Port continues levy lid lift discussions

The Port of Coupeville is taking steps to place a levy lid lift on the November ballot.

Commissioners discussed the plan further during a workshop last week in which they also went over the port’s growing list of maintenance projects.

Among the growing list is the need to dredge the pond at Greenbank Farm.

There’s an estimated 4 feet of organic material, primarily goose poop, that needs to be removed from the roughly 10-foot deep pond.

Executive Director Chris Michalopoulos said the project could cost upwards of $46,000 and involves draining the pond, letting it dry out for a month and then using a series of trucks to scoop and haul the material to a spot way out on the farm for dumping.

Michalopoulos said he’s applying for grants to help cover the cost of the project, but it’s something that needs to be done soon, most likely this summer.

This is just one of many projects needed at both the port’s properties.

Commissioner William Bell is proposed the district run a levy lid lift in November, increasing the port’s levy 12 cents to 30 cents per $1,000 assessed land value.

He estimated this will bring in roughly $1.3 million over five years and wants to see the funds applied directly to repairing the Coupeville Wharf.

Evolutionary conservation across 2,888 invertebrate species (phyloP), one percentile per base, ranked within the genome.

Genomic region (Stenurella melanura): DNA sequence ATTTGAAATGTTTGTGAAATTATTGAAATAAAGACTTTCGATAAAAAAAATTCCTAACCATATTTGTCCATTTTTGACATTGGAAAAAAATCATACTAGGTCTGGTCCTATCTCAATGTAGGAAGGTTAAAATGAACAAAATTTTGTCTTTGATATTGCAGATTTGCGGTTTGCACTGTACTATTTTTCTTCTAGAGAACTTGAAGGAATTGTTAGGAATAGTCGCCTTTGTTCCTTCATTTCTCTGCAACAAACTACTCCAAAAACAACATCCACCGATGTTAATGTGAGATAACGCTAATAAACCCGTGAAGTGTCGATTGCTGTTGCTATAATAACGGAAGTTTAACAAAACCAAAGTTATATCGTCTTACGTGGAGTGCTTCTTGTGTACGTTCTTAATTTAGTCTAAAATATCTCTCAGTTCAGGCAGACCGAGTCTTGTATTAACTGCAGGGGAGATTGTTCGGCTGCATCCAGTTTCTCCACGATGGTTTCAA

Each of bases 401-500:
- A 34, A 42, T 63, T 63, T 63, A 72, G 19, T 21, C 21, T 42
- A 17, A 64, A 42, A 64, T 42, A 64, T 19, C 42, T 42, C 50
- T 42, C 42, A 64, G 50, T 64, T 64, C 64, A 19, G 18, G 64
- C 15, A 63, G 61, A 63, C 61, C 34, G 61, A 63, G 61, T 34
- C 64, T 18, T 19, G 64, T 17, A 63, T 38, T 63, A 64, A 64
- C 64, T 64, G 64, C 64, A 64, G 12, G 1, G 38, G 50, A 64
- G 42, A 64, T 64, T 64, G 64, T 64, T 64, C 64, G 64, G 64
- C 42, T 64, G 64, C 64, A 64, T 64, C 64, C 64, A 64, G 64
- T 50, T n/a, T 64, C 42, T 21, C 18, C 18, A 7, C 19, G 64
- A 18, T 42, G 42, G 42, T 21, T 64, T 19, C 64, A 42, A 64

Earlier estimates show the wharf is in dire need of repair to its pilings, roof and overall infrastructure. Work could cost upwards of $1 million.

Bell suggested that taking a proactive approach to answering citizen questions about port funding and where the proposed levy dollars would go is instrumental to the levy passing.

“We have two communities sympathetic to the needs of these projects,” Bell said. “In terms of gauging public approval, talking to the community-based people they say what’s taken so long?

“We have two of the primary objectives for tourists besides the (Deception Pass) bridge.”

At the same time, the port just paid off the mortgage at the Greenbank Farm in December, freeing up $100,000 annually from its budget. Over the 20 years the port was paying the farm bond, maintenance was put off because the port had no money for it.

Bell suggested dedicating that $100,000 specifically to completing needed projects at the farm as a way of offsetting the proposed levy increase dollars going to the wharf.

The filing deadline to get a levy on the November ballot is July.

“We want to make sure we have all of our ducks in a row,” Bell said. “Let’s look at what we can get done in the next month in terms of paperwork resolution.”

More in News

Man facing prison for sexual assault

A former South Whidbey man faces a prison term for sexually assaulting… Continue reading

Nortier leaving Island Transit

Executive director deboarding bus system next month

Crumpled napkin discovered in shoe | Island Scanner

The following items were selected from reports made to the Island County… Continue reading

Rapist sent to prison

An Oak Harbor woman who was chased by a man with a… Continue reading

Girl Scouts make emergency kits

South Whidbey just got better prepared for an emergency. On Aug. 29,… Continue reading

Whidbey Island Grown Week spotlights Maxwelton Valley

Annual tour features farms, produce, wine, spirits

Settlement reached with former police chief

Marks to receive $80,000, resigned Sept. 7

Getting ex-cidered!

Cider Festival features food, fun and Muscle and Arm Farm

Musical tributes to honor DjangoFest founder

‘Forever and ever, this will be Nick Lehr’s festival’

Most Read